What is Depakote?
Depakote — also known as divalporex sodium — is an anticonvulsant and psychotropic prescription drug approved by the FDA in 1983 for the treatment of seizures, migraines and mania stemming from bipolar disorder.
The active ingredient in Depakote is valproic acid, which works by balancing naturally occurring neurotransmitters in the brain.
This drug is also packaged and prescribed as Depakote ER (Extended Release tablets) and Depakote Sprinkle Capsules, which is a delivery system used for seizures.
Depakote is manufactured by Abbott Laboratories, an American pharmaceutical company based near Chicago, Illinois.
What are the reported side effects alleged in the lawsuits?
The most common side effects alleged by depakote lawyers are related to depakote and birth defects. Pregnant women who took Depakote claim their children were born with various health problems.
Birth defects claimed include:
- Cleft palate
- Neural tube defects
- Spina bifida
- Heart defects
- Learning disabilities
- Low IQ
What are the civil depakote lawsuits about?
Most of the civil lawsuits are seeking medical expenses, future loss of income, pain and suffering, and depakote lawyer fees related to birth defects. At least one depakote attorney filed a lawsuit in Illinois on behalf of over a dozen claimants. The lawsuit alleges that Abbott Laboratories was negligent in manufacturing and distributing a “defective drug.” The suit also alleges that the pharmaceutical company “misled” doctors as to the “danger of [the drug’s] ingestion.”
A class action lawsuit was filed in Illinois in 2013. The plaintiffs in this case are unions that claim they should be reimbursed for covering off-label Depakote prescriptions in their benefits plan. The lawsuit also accuses Abbott Laboratories of engaging in violations of federal racketeering laws. These lawsuits have followed a series of depakote lawsuit settlements made in 2012.
What are the depakote lawsuit settlements about?
Abbott Laboratories has settled with both state and federal entities. There have been civil, criminal and administrative consequences enforced, mostly related to the promotion of off-label usage. According to a release from the U.S. Department of Justice, Abbott pled guilty to “misbranding” Depakote by actively promoting it as a treatment for agitation and aggression in elderly patients with dementia and as a treatment for schizophrenia, neither of which were FDA approved uses. Abbott also admitted to maintaining a “specialized sales force” that was trained to target nursing homes with these unapproved claims.
The company also pled guilty to entering into long-term contracts in which it paid millions of dollars to pharmacies in return for training consultant pharmacists to encourage and promote off-label usage.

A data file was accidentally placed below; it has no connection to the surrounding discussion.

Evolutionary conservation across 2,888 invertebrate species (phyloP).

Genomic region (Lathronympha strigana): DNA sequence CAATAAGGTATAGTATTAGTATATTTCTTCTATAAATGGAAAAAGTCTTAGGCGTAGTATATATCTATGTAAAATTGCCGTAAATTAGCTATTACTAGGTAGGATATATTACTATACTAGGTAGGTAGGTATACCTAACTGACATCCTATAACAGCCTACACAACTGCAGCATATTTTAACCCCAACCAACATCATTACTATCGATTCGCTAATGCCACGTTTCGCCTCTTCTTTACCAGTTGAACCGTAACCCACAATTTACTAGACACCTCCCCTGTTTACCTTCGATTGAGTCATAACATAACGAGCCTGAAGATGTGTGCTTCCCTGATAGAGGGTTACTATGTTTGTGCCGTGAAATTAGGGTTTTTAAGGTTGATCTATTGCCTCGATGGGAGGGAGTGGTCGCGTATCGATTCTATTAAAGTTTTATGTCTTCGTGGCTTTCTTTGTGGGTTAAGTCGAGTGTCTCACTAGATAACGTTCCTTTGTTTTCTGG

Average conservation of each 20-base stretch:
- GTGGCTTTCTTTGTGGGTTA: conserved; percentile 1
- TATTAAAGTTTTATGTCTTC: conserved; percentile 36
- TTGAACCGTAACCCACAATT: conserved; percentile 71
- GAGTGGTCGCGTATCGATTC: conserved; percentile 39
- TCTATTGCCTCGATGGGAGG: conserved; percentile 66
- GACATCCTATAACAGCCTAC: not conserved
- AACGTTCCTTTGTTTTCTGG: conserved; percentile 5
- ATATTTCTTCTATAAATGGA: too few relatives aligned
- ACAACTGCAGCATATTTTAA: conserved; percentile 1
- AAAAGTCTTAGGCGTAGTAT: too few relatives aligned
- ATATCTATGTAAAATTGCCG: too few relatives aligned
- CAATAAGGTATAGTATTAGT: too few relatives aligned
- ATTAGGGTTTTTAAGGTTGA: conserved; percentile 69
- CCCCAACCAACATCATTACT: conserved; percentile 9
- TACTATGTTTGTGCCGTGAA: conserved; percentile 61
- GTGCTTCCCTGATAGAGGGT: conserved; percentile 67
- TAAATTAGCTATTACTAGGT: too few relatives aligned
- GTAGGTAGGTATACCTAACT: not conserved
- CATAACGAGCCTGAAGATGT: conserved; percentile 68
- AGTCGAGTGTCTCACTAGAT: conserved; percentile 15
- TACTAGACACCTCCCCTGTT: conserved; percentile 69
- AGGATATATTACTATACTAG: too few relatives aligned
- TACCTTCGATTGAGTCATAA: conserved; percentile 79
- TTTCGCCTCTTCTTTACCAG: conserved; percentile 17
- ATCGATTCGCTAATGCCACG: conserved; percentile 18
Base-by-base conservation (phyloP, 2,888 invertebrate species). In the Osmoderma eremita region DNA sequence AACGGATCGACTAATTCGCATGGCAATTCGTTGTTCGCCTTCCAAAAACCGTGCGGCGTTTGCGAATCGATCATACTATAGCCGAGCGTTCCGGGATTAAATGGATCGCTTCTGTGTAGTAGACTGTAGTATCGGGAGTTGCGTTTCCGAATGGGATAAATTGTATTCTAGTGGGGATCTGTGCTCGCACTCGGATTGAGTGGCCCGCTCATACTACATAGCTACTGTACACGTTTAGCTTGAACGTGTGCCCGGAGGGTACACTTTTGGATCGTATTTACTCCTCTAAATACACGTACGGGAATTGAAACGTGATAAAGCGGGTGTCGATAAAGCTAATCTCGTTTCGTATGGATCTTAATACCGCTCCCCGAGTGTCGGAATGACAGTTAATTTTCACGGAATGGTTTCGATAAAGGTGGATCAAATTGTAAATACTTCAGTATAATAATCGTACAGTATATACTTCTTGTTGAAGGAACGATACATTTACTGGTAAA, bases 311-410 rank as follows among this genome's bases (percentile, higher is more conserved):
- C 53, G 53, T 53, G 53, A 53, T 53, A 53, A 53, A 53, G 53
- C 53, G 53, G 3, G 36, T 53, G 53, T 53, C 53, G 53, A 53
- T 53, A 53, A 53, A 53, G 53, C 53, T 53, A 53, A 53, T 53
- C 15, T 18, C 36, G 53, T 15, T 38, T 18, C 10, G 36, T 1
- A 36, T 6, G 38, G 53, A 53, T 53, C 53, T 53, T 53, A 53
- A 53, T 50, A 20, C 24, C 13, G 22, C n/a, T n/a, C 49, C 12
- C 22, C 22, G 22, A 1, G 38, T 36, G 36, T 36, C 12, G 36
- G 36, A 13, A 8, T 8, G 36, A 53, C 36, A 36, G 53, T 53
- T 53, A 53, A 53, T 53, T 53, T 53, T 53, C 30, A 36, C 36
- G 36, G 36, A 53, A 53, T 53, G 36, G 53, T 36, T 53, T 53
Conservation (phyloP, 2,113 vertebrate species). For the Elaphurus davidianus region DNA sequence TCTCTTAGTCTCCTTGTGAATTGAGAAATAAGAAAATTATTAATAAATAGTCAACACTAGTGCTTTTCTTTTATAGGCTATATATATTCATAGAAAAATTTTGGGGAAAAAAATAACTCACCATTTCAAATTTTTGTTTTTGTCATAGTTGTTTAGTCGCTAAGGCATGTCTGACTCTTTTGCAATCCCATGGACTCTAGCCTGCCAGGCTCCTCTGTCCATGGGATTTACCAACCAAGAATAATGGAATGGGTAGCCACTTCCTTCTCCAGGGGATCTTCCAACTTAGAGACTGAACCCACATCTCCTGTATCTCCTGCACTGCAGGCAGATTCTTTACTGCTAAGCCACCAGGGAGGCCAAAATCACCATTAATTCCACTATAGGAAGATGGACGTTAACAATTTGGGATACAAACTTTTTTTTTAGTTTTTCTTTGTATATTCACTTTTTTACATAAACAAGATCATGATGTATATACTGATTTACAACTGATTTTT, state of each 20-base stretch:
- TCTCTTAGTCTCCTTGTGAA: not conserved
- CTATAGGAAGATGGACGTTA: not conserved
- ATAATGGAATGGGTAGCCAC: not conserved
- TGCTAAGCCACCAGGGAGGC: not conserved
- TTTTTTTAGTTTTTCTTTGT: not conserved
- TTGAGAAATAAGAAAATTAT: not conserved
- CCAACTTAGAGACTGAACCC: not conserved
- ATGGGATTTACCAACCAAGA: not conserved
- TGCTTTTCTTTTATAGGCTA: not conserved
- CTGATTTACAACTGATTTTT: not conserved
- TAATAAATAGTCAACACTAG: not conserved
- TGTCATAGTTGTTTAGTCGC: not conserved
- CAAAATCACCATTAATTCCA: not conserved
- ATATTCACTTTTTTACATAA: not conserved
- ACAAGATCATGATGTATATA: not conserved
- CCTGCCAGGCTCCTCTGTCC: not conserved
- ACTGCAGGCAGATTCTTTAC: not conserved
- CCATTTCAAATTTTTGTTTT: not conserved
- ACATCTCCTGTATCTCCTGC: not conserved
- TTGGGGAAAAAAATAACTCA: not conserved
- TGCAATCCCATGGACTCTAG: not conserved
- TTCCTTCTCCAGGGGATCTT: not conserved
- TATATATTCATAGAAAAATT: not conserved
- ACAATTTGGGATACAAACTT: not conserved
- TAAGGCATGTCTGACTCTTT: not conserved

Furthermore, the DOJ found that Abbott funded two studies on the efficacy of the drug for schizophrenia. Although both studies determined that Depakote was not effective in treating schizophrenia, the DOJ charged that Abbott waited two years before informing its sales team of these results.
As part of its guilty plea, Abbott Laboratories was ordered to pay a financial settlement. At the time of the settlement, the Department of Justice announced it as the second largest ever made by a pharmaceutical company.
The settlement paid in 2012 was for $1.6 billion. This money was divided with $800 million going to repay federal and state governments who covered the prescription in Medicaid or Medicare plans. Another $700 million was paid as a criminal penalty. A final $100 million was set aside from consumer protection claims.
Abbott’s settlement with the DOJ also required the institution of a “self-policing” board within the company that monitors marketing to ensure off-label uses are not promoted.
As recently as June 2014, Abbott has made an additional settlement with the State of Louisiana for a total of $9.5 million. This settlement again regarded the marketing of off-label usage.
Why hasn’t Depakote been recalled?
Depakote is still FDA approved for its original purposes for seizures, migraines and mania.
Abbott Laboratories must now include black box warnings on Depakote’s packaging and must cease all off-label marketing.
The FDA mandated a black box warning that notified patients of the risk of birth defects. This mandate was enforced after a study found up to 20 percent of pregnant women who took Depakote had children born with one or more birth defects.
The FDA is also tracking other reported birth defects in a series of Safety Communications. These safety warnings are expected to increase as studies continue to show the heightened risk of birth defects. These studies demonstrate a “significantly increased risk” of congenital defects and malformations, which may help bolster civil lawsuits claiming prescription drug injuries.
What should I do if I took Depakote?
If you are considering taking Depakote or one of the generic versions of these drugs, ask your doctor for more information about the risks and benefits, especially if you are taking it for an off-label purpose or if you are pregnant or planning to become pregnant.
If you believe you or someone you know was injured by Depakote, consult with an attorney for information on filing a lawsuit or to make a claim as part of an existing class action settlement.
Since there may be a statute of limitations, it is important for those interested in making a claim to get the process started. Find a Depakote lawyer as soon as possible.